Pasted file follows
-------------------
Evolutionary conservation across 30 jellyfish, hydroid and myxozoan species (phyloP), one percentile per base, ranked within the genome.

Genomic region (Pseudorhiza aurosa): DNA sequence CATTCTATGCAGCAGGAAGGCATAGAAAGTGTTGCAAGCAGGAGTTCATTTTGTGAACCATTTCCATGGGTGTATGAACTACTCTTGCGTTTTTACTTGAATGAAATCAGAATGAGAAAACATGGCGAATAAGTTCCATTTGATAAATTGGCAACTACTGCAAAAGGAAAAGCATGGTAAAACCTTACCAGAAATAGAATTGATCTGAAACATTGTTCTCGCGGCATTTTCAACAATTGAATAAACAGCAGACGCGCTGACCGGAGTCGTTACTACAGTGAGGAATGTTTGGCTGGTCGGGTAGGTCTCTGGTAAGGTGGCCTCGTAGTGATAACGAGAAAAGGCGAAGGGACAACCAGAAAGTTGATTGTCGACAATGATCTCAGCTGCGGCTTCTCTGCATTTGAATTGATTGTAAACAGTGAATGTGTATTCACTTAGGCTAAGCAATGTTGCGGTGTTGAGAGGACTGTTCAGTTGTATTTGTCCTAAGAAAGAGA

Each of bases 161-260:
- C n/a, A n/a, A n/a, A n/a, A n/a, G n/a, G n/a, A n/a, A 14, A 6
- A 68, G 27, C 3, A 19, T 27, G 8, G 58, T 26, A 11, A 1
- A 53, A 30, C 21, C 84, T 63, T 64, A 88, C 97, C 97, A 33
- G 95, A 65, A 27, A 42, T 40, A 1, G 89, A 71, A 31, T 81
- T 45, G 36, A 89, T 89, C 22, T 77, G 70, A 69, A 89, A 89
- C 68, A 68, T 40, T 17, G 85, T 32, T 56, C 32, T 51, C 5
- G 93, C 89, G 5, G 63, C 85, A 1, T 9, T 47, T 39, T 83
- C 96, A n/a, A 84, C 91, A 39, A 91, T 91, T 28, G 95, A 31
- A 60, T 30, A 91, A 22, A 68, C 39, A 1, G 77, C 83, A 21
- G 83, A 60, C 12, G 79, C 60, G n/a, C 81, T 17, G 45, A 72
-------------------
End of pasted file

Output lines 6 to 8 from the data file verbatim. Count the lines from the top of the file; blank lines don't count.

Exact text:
- A 53, A 30, C 21, C 84, T 63, T 64, A 88, C 97, C 97, A 33
- G 95, A 65, A 27, A 42, T 40, A 1, G 89, A 71, A 31, T 81
- T 45, G 36, A 89, T 89, C 22, T 77, G 70, A 69, A 89, A 89